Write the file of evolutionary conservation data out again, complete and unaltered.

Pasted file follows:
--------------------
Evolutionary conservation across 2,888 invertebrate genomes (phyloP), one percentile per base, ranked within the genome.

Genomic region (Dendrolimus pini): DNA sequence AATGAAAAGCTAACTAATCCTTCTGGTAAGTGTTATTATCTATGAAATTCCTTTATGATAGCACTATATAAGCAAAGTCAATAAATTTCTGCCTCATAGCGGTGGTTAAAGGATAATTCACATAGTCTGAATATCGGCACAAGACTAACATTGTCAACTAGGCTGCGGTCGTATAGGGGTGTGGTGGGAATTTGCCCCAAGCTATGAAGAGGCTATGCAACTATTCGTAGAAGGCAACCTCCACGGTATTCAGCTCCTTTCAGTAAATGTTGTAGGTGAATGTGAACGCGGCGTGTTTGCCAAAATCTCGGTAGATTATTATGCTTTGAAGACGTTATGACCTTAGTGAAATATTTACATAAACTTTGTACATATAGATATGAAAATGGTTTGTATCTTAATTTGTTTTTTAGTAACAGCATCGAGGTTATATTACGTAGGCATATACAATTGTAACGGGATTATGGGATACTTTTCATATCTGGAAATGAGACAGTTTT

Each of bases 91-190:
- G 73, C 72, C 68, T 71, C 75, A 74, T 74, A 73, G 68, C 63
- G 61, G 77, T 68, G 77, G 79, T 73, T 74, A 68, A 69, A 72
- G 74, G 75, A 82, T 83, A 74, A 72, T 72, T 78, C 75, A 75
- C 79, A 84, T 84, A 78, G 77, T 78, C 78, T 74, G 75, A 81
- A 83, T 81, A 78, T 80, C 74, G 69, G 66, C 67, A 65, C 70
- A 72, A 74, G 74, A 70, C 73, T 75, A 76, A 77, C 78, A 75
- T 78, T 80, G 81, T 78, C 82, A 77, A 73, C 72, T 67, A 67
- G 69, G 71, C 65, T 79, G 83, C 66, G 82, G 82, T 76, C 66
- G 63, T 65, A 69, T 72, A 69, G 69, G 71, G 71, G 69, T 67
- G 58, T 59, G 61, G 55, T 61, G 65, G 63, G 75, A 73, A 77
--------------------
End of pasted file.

Evolutionary conservation across 2,888 invertebrate genomes (phyloP), one percentile per base, ranked within the genome.

Genomic region (Dendrolimus pini): DNA sequence AATGAAAAGCTAACTAATCCTTCTGGTAAGTGTTATTATCTATGAAATTCCTTTATGATAGCACTATATAAGCAAAGTCAATAAATTTCTGCCTCATAGCGGTGGTTAAAGGATAATTCACATAGTCTGAATATCGGCACAAGACTAACATTGTCAACTAGGCTGCGGTCGTATAGGGGTGTGGTGGGAATTTGCCCCAAGCTATGAAGAGGCTATGCAACTATTCGTAGAAGGCAACCTCCACGGTATTCAGCTCCTTTCAGTAAATGTTGTAGGTGAATGTGAACGCGGCGTGTTTGCCAAAATCTCGGTAGATTATTATGCTTTGAAGACGTTATGACCTTAGTGAAATATTTACATAAACTTTGTACATATAGATATGAAAATGGTTTGTATCTTAATTTGTTTTTTAGTAACAGCATCGAGGTTATATTACGTAGGCATATACAATTGTAACGGGATTATGGGATACTTTTCATATCTGGAAATGAGACAGTTTT

Each of bases 91-190:
- G 73, C 72, C 68, T 71, C 75, A 74, T 74, A 73, G 68, C 63
- G 61, G 77, T 68, G 77, G 79, T 73, T 74, A 68, A 69, A 72
- G 74, G 75, A 82, T 83, A 74, A 72, T 72, T 78, C 75, A 75
- C 79, A 84, T 84, A 78, G 77, T 78, C 78, T 74, G 75, A 81
- A 83, T 81, A 78, T 80, C 74, G 69, G 66, C 67, A 65, C 70
- A 72, A 74, G 74, A 70, C 73, T 75, A 76, A 77, C 78, A 75
- T 78, T 80, G 81, T 78, C 82, A 77, A 73, C 72, T 67, A 67
- G 69, G 71, C 65, T 79, G 83, C 66, G 82, G 82, T 76, C 66
- G 63, T 65, A 69, T 72, A 69, G 69, G 71, G 71, G 69, T 67
- G 58, T 59, G 61, G 55, T 61, G 65, G 63, G 75, A 73, A 77